Back to Blackbrick – A Review

Publisher: Orion Childrens
Publication Date: 7 Feb 2013
Hardcover: 240 pages

  • ISBN-13: 978-1444006599

Summary
Cosmo’s brother Brian died when he was ten years old. His mum hides her grief by working all the hours God sends and Cosmo lives with his grandparents. They’ve been carefree days as Granddad buys him a horse called John and teaches him all he knows about horses. But the good times have to come to an end and although he doesn’t want to admit it, Cosmo knows his Granddad is losing his mind. So on one of the rare occasions when Granddad seems to recognise him, Cosmo is bemused that he gives him a key to Blackbrick Abbey and urges him to go there. Cosmo shrugs it off, but gradually Blackbrick draws him in… Cosmo arrives there, scared and lonely, and is dropped off at the crumbling gates of a huge house. As he goes in, the gates close, and when he turns to look, they’re rusty and padlocked as if they haven’t been opened in years. Cosmo finds himself face to face with his grandfather as a young man, and questions begin to form in his mind: can Cosmo change the course of his family’s future?



My Review

Sarah Moore Fitzgerald’s debut is reminiscent  of Black Beauty or The Secret Garden. But in Blackbrick, it’s not an animal or sick child but an elderly man and the child must become the hero. Despite this book coving a harrowing topic of a loved one slowly loosing his mind, we go on an adventure to get to know the man as he once was. It’s rather beautifully done.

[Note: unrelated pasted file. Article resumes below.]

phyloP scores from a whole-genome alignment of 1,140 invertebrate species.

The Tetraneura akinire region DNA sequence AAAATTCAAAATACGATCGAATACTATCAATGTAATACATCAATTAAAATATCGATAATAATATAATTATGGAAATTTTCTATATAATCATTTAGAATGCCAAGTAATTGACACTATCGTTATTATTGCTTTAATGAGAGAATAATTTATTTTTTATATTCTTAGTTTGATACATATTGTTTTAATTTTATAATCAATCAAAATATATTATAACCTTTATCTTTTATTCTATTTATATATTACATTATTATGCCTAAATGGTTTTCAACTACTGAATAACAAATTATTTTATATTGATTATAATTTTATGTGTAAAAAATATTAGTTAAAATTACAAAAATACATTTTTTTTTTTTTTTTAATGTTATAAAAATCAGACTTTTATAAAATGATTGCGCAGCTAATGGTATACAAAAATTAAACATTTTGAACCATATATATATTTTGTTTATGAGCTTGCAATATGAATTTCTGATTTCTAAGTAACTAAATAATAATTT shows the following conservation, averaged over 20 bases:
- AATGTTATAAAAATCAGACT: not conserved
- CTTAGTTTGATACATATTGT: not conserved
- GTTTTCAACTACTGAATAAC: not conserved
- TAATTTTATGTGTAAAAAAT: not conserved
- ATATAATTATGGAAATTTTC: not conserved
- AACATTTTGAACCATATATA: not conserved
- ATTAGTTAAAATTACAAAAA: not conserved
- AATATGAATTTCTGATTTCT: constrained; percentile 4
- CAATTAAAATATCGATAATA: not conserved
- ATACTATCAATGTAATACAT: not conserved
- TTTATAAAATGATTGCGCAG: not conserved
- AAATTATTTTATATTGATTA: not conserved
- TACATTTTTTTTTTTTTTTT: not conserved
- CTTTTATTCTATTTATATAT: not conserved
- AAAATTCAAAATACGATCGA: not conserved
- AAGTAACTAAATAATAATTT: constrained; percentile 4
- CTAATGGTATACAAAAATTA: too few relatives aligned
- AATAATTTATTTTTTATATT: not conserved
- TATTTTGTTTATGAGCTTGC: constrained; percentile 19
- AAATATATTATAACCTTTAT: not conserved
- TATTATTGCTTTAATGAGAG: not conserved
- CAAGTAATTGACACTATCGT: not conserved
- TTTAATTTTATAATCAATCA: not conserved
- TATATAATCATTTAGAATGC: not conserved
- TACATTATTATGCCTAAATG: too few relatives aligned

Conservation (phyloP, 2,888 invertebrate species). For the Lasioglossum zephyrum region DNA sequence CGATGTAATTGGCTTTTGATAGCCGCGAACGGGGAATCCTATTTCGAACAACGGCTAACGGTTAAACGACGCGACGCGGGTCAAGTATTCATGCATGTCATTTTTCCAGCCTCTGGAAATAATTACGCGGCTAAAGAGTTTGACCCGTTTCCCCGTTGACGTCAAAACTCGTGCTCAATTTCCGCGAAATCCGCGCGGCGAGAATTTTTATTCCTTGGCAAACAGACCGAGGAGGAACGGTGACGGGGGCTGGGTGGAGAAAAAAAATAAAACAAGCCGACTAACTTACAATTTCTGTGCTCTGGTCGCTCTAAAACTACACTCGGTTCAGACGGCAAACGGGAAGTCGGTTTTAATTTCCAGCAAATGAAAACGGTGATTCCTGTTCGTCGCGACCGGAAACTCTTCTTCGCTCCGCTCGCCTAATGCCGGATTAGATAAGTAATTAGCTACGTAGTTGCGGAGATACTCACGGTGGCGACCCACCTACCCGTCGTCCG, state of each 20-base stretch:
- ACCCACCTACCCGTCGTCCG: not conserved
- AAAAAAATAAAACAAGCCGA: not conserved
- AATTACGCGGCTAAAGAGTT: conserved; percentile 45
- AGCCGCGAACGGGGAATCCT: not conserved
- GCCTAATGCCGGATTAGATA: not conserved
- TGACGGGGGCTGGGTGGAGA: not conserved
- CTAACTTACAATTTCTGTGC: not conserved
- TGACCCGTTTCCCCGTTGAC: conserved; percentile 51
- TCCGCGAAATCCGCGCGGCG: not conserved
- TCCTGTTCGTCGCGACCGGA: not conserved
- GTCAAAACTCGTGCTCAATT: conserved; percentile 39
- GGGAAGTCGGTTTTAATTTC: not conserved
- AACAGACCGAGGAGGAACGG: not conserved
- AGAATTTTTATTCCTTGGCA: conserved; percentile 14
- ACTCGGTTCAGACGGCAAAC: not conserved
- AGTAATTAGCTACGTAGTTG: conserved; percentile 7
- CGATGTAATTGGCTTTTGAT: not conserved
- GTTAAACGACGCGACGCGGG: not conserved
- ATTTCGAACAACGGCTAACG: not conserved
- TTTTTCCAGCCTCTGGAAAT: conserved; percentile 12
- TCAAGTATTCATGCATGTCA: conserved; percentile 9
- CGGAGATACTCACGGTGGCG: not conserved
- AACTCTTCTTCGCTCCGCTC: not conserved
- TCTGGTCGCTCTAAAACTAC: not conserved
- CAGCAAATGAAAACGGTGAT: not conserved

Cosmo’s best friend is his grandfather, so when he starts to loose him to Alzeiners  Cosmo fights to save him. Even though this book covers time travel it reminds me of the classics I read as a child. It’s a solemn story weaved into a sweet and caring arc. 

Cosmo is a funny and, at times, an irreverent character who brings many light-hearted moments to the book. All of the characters in this classic are fully fleshed out. The narration is told from the point of view of Cosmo using the past tense and with some dialogue. But it’s not lofty or ranting description that tells us their story. It’s pure storytelling, the kind that seeps and stays within you.

Many thanks to Orion Publishing and Hermione Lawton for the review copy.

Published by Michelle Moloney King

Bookish and paintish! Mother, wife, teacher, and follower of flow.

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